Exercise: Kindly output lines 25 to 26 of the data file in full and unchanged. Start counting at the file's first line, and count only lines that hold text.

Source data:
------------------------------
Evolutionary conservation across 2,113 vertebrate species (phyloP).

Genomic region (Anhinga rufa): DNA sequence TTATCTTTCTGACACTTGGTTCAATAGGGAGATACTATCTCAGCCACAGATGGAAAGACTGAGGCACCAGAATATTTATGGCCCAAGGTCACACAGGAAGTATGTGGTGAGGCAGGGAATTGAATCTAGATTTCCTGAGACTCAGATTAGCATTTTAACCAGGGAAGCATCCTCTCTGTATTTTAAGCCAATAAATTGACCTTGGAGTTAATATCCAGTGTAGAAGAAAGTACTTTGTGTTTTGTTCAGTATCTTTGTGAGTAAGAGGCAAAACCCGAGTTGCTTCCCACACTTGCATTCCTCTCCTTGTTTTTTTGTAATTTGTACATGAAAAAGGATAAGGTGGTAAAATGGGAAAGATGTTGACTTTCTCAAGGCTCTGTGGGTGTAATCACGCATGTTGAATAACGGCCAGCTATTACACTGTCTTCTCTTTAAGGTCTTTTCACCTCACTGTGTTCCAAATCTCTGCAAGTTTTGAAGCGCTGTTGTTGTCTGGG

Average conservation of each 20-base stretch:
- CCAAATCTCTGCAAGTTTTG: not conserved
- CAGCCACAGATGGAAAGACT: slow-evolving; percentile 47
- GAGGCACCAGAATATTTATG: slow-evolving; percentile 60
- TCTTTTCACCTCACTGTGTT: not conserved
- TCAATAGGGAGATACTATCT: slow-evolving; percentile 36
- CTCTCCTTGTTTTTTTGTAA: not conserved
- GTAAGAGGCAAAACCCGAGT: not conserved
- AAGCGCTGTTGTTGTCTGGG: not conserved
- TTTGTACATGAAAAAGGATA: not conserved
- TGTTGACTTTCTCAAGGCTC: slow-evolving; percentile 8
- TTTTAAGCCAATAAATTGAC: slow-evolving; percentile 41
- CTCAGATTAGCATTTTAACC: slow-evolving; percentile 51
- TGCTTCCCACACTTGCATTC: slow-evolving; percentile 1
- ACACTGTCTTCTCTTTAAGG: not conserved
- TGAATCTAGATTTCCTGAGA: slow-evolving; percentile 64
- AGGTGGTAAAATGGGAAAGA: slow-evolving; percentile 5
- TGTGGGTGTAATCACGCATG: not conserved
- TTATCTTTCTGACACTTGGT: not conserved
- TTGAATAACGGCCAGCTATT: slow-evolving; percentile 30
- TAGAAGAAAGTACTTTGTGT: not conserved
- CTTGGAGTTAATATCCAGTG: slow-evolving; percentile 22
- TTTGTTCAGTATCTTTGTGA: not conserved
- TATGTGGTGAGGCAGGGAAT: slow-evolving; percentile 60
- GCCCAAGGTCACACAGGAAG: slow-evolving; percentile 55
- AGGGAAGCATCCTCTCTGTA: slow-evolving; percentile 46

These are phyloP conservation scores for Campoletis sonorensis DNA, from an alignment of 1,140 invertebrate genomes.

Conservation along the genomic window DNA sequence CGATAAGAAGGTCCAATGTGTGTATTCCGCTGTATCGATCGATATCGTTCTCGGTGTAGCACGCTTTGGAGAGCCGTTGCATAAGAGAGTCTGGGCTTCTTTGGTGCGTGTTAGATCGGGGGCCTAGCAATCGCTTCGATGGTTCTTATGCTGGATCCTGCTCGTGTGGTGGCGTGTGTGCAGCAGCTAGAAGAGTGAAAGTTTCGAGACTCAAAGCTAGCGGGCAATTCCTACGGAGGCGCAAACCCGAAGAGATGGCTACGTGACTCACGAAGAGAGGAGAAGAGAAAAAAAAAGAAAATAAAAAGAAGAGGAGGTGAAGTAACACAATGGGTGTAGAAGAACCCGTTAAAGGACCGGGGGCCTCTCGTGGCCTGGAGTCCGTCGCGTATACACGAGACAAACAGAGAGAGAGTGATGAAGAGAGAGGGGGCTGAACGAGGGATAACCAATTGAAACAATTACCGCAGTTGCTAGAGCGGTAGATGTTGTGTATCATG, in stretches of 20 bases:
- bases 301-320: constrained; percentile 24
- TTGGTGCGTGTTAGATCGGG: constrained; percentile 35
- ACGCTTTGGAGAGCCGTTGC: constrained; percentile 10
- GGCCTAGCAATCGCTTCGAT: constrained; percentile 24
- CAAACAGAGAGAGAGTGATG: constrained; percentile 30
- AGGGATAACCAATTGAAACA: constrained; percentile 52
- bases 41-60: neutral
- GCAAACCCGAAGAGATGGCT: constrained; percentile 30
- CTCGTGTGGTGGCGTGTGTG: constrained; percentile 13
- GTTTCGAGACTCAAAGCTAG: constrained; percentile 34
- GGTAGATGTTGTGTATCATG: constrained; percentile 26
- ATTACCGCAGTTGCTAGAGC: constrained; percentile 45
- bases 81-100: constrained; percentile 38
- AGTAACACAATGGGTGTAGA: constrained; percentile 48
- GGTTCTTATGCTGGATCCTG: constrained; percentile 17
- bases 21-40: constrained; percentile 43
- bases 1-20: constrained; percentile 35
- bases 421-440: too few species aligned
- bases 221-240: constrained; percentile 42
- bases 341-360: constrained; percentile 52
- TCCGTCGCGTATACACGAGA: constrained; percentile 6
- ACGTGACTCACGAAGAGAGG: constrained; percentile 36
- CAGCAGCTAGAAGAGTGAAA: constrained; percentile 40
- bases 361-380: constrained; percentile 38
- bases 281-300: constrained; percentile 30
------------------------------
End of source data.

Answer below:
- TTTGTTCAGTATCTTTGTGA: not conserved
- TATGTGGTGAGGCAGGGAAT: slow-evolving; percentile 60